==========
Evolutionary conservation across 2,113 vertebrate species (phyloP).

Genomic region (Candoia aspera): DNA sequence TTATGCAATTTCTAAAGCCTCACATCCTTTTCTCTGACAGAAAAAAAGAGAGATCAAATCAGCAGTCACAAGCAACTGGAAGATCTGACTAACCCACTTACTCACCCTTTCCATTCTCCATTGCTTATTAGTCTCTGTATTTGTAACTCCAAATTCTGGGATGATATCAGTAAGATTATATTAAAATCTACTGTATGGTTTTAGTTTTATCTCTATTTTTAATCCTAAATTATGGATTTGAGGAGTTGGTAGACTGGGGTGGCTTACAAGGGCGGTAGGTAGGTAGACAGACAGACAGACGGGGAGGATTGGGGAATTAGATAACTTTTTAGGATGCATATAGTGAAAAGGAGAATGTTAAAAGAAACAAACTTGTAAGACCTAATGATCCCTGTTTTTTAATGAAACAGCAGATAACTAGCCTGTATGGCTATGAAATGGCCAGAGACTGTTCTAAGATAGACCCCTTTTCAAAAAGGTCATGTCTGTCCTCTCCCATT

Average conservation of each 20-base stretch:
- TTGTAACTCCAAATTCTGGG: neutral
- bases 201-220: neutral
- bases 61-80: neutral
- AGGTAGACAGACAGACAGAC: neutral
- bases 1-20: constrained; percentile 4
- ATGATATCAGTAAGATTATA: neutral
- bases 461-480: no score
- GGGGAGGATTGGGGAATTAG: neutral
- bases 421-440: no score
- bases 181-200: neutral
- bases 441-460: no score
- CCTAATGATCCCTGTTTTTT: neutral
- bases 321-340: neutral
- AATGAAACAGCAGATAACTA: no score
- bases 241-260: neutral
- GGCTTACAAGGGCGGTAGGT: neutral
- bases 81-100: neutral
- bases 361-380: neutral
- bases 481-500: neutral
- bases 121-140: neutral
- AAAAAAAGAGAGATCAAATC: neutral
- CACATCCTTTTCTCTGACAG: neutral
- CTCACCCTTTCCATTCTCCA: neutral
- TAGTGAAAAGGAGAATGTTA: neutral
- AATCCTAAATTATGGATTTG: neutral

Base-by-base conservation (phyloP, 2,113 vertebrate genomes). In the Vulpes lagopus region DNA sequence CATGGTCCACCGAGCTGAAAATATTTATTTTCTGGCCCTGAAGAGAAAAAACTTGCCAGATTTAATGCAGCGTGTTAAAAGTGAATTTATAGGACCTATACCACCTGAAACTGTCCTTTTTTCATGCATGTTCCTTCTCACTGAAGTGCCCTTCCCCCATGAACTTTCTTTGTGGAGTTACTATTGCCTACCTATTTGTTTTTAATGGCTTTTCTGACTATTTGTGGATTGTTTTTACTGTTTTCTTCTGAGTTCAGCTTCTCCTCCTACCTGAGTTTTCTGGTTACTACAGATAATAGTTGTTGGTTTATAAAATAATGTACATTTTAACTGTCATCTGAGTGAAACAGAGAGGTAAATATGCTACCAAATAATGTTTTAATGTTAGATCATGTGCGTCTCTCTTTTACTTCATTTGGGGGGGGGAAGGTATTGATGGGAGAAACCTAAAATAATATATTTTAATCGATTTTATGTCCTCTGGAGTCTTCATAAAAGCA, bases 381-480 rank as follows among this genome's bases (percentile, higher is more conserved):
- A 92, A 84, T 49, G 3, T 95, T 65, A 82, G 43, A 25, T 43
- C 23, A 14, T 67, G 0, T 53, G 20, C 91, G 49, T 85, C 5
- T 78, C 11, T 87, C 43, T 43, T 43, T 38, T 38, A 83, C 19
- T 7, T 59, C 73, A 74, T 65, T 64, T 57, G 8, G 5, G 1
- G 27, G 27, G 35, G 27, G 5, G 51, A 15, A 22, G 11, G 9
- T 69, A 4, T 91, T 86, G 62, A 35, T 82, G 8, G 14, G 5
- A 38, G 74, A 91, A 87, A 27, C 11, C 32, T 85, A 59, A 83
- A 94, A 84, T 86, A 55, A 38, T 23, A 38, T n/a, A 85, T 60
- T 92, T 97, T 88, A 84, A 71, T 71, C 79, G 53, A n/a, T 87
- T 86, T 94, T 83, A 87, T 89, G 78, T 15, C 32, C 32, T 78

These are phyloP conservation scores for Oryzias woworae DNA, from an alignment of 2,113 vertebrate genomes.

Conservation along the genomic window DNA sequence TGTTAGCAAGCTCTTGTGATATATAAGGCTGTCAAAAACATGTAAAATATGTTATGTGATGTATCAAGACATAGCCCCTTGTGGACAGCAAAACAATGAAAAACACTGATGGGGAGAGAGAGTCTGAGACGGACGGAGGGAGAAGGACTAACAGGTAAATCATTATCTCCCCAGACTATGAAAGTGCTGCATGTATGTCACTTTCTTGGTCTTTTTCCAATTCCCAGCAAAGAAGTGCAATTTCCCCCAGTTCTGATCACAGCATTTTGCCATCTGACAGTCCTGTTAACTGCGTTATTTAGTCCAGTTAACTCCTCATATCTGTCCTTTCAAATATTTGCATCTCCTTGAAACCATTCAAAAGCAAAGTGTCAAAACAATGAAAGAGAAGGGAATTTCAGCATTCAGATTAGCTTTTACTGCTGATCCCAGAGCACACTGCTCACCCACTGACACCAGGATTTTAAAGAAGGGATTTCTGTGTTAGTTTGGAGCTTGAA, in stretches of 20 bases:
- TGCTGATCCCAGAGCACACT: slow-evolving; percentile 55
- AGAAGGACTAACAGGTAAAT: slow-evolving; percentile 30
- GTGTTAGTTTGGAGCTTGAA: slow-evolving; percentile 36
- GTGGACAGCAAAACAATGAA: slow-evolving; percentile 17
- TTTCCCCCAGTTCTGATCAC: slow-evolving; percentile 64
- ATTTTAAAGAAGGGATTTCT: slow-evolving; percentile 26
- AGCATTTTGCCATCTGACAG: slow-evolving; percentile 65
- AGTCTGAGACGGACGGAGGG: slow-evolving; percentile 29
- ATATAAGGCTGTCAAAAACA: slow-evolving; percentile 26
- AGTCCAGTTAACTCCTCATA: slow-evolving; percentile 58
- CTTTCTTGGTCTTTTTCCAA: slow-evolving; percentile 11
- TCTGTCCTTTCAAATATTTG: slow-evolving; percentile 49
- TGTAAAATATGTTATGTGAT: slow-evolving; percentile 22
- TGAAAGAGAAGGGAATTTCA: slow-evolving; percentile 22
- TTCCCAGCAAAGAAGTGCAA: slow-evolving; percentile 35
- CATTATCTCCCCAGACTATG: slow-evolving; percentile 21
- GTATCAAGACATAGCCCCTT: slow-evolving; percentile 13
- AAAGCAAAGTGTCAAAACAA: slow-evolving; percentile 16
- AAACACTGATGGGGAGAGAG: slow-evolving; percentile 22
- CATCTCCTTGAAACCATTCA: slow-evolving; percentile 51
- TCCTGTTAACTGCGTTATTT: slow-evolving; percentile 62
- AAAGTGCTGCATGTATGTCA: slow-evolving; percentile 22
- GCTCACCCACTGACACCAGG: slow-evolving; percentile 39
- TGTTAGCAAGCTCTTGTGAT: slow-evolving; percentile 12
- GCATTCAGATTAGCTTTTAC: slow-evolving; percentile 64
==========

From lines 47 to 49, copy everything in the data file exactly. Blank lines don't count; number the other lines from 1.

- ATTTTAAAGAAGGGATTTCT: slow-evolving; percentile 26
- AGCATTTTGCCATCTGACAG: slow-evolving; percentile 65
- AGTCTGAGACGGACGGAGGG: slow-evolving; percentile 29